Inflammatory Breast Cancer: a Separate Entity
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Purpose of Review
Inflammatory breast cancer (IBC) is an uncommon but highly aggressive subtype of breast cancer that contributes significantly to breast cancer–related mortality. In this review, we provide an overview of the clinical and molecular characteristics of IBC, and highlight some areas of need for ongoing research.
The disease is characterized by florid tumor emboli that obstruct dermal lymphatics, leading to swelling and inflammation of the affected breast. Recent studies have focused on tumor cell intrinsic features, such as signaling through pathways involved in growth and stem-like behavior, as well as extrinsic features, such as the immune system, that can be leveraged to develop new potential therapies.
Key efforts have led to an increase in awareness of the disease as well as new insights into IBC pathogenesis. However, there is a strong need for new therapies designed specifically for IBC, and many unanswered questions remain.
KeywordsInflammatory breast cancer Locally advanced breast cancer Tumor emboli Dermal lymphatic invasion Clinical trials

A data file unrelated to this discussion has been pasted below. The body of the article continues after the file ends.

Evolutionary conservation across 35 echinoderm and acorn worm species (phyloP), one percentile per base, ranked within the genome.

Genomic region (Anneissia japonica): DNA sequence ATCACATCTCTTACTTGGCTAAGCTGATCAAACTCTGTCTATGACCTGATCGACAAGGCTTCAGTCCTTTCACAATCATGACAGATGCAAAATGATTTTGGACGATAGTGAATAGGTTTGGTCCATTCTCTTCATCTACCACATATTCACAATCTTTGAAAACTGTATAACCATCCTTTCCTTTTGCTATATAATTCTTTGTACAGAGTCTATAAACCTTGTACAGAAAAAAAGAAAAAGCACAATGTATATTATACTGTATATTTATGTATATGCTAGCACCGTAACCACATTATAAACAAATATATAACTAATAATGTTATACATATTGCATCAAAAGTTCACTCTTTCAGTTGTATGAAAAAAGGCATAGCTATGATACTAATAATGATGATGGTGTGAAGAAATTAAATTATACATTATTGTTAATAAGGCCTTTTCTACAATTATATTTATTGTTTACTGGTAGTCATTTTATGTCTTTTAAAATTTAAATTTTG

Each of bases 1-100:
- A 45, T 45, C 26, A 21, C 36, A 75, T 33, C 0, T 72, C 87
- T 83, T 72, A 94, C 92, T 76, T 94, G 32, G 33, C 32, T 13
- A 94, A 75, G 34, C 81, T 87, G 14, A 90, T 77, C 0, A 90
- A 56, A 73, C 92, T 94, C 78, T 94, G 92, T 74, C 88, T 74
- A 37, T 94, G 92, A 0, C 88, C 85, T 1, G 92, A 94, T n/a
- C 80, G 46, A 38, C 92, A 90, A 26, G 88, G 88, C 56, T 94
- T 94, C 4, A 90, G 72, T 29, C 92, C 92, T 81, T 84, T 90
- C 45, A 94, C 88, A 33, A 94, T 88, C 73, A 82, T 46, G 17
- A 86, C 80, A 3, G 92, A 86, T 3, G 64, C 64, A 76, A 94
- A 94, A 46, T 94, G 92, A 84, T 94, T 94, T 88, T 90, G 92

Compliance with Ethical Standards
Conflict of Interest
Jennifer M. Rosenbluth declares that she has no conflict of interest.
Beth A. Overmoyer has received clinical trial support from Incyte, Eisai, and Genentech.
Human and Animal Rights and Informed Consent
This article does not contain any studies with human or animal subjects performed by any of the authors. If this does pertain to clinical trials for IBC, Dr. Overmoyer has designed these studies which are mentioned in the aticle.
Papers of particular interest, published recently, have been highlighted as: •• Of major importance
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